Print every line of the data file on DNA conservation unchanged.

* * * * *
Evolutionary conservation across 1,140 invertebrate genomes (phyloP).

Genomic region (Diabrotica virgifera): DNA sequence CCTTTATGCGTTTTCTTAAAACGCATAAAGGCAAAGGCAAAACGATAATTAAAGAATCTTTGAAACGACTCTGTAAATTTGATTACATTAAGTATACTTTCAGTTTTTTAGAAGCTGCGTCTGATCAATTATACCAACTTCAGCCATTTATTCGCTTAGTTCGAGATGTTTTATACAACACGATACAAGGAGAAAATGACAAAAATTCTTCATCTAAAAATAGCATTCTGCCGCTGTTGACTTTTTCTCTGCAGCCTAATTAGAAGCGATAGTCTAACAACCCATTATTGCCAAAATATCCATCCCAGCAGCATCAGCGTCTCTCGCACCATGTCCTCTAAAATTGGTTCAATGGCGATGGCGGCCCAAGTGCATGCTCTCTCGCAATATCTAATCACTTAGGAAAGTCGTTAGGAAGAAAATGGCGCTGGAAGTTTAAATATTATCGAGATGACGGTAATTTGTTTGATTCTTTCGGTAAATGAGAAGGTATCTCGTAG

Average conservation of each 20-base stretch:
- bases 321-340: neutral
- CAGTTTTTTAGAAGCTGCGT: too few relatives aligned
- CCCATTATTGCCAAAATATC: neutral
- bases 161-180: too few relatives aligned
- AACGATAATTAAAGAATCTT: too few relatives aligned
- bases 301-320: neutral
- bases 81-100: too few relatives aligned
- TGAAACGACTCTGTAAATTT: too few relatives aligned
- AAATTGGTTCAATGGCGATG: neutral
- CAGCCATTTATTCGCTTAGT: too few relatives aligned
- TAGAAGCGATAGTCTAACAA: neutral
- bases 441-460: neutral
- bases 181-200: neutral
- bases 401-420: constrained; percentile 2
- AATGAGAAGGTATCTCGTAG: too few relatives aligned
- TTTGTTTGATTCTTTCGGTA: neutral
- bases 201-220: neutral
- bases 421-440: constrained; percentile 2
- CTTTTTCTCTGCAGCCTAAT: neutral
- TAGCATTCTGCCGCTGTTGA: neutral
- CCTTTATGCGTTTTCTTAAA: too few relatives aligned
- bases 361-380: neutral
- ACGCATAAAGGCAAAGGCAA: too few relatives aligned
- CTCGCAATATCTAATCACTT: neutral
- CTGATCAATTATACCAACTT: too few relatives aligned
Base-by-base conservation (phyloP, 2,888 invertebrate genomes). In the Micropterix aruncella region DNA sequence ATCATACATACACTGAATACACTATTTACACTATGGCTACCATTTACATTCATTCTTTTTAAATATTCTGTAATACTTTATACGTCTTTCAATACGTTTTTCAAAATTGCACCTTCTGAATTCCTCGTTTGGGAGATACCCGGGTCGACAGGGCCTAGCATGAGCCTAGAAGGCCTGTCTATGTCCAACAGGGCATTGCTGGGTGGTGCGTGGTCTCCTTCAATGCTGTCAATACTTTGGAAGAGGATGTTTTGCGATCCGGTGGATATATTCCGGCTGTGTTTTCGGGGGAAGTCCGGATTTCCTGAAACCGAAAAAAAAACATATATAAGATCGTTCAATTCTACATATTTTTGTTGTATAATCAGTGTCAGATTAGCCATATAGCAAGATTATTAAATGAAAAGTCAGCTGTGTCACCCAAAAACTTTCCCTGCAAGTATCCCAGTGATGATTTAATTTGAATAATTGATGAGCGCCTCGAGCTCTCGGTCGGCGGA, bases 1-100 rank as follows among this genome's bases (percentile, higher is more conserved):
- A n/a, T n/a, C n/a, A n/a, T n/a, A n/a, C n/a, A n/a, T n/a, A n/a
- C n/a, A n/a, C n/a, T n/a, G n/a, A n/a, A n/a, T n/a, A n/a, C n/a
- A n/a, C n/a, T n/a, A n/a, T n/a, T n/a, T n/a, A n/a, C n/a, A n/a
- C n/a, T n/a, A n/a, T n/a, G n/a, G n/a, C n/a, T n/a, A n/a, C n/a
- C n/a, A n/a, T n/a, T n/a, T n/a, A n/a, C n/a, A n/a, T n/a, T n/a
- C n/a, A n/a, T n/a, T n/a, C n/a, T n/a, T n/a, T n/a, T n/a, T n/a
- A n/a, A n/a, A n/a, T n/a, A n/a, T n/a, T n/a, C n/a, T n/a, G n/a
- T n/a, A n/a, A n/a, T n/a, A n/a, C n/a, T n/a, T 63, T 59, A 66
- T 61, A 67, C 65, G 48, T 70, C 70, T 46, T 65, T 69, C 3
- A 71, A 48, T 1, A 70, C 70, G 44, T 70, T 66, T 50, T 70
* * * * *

Evolutionary conservation across 1,140 invertebrate genomes (phyloP).

Genomic region (Diabrotica virgifera): DNA sequence CCTTTATGCGTTTTCTTAAAACGCATAAAGGCAAAGGCAAAACGATAATTAAAGAATCTTTGAAACGACTCTGTAAATTTGATTACATTAAGTATACTTTCAGTTTTTTAGAAGCTGCGTCTGATCAATTATACCAACTTCAGCCATTTATTCGCTTAGTTCGAGATGTTTTATACAACACGATACAAGGAGAAAATGACAAAAATTCTTCATCTAAAAATAGCATTCTGCCGCTGTTGACTTTTTCTCTGCAGCCTAATTAGAAGCGATAGTCTAACAACCCATTATTGCCAAAATATCCATCCCAGCAGCATCAGCGTCTCTCGCACCATGTCCTCTAAAATTGGTTCAATGGCGATGGCGGCCCAAGTGCATGCTCTCTCGCAATATCTAATCACTTAGGAAAGTCGTTAGGAAGAAAATGGCGCTGGAAGTTTAAATATTATCGAGATGACGGTAATTTGTTTGATTCTTTCGGTAAATGAGAAGGTATCTCGTAG

Average conservation of each 20-base stretch:
- bases 321-340: neutral
- CAGTTTTTTAGAAGCTGCGT: too few relatives aligned
- CCCATTATTGCCAAAATATC: neutral
- bases 161-180: too few relatives aligned
- AACGATAATTAAAGAATCTT: too few relatives aligned
- bases 301-320: neutral
- bases 81-100: too few relatives aligned
- TGAAACGACTCTGTAAATTT: too few relatives aligned
- AAATTGGTTCAATGGCGATG: neutral
- CAGCCATTTATTCGCTTAGT: too few relatives aligned
- TAGAAGCGATAGTCTAACAA: neutral
- bases 441-460: neutral
- bases 181-200: neutral
- bases 401-420: constrained; percentile 2
- AATGAGAAGGTATCTCGTAG: too few relatives aligned
- TTTGTTTGATTCTTTCGGTA: neutral
- bases 201-220: neutral
- bases 421-440: constrained; percentile 2
- CTTTTTCTCTGCAGCCTAAT: neutral
- TAGCATTCTGCCGCTGTTGA: neutral
- CCTTTATGCGTTTTCTTAAA: too few relatives aligned
- bases 361-380: neutral
- ACGCATAAAGGCAAAGGCAA: too few relatives aligned
- CTCGCAATATCTAATCACTT: neutral
- CTGATCAATTATACCAACTT: too few relatives aligned
Base-by-base conservation (phyloP, 2,888 invertebrate genomes). In the Micropterix aruncella region DNA sequence ATCATACATACACTGAATACACTATTTACACTATGGCTACCATTTACATTCATTCTTTTTAAATATTCTGTAATACTTTATACGTCTTTCAATACGTTTTTCAAAATTGCACCTTCTGAATTCCTCGTTTGGGAGATACCCGGGTCGACAGGGCCTAGCATGAGCCTAGAAGGCCTGTCTATGTCCAACAGGGCATTGCTGGGTGGTGCGTGGTCTCCTTCAATGCTGTCAATACTTTGGAAGAGGATGTTTTGCGATCCGGTGGATATATTCCGGCTGTGTTTTCGGGGGAAGTCCGGATTTCCTGAAACCGAAAAAAAAACATATATAAGATCGTTCAATTCTACATATTTTTGTTGTATAATCAGTGTCAGATTAGCCATATAGCAAGATTATTAAATGAAAAGTCAGCTGTGTCACCCAAAAACTTTCCCTGCAAGTATCCCAGTGATGATTTAATTTGAATAATTGATGAGCGCCTCGAGCTCTCGGTCGGCGGA, bases 1-100 rank as follows among this genome's bases (percentile, higher is more conserved):
- A n/a, T n/a, C n/a, A n/a, T n/a, A n/a, C n/a, A n/a, T n/a, A n/a
- C n/a, A n/a, C n/a, T n/a, G n/a, A n/a, A n/a, T n/a, A n/a, C n/a
- A n/a, C n/a, T n/a, A n/a, T n/a, T n/a, T n/a, A n/a, C n/a, A n/a
- C n/a, T n/a, A n/a, T n/a, G n/a, G n/a, C n/a, T n/a, A n/a, C n/a
- C n/a, A n/a, T n/a, T n/a, T n/a, A n/a, C n/a, A n/a, T n/a, T n/a
- C n/a, A n/a, T n/a, T n/a, C n/a, T n/a, T n/a, T n/a, T n/a, T n/a
- A n/a, A n/a, A n/a, T n/a, A n/a, T n/a, T n/a, C n/a, T n/a, G n/a
- T n/a, A n/a, A n/a, T n/a, A n/a, C n/a, T n/a, T 63, T 59, A 66
- T 61, A 67, C 65, G 48, T 70, C 70, T 46, T 65, T 69, C 3
- A 71, A 48, T 1, A 70, C 70, G 44, T 70, T 66, T 50, T 70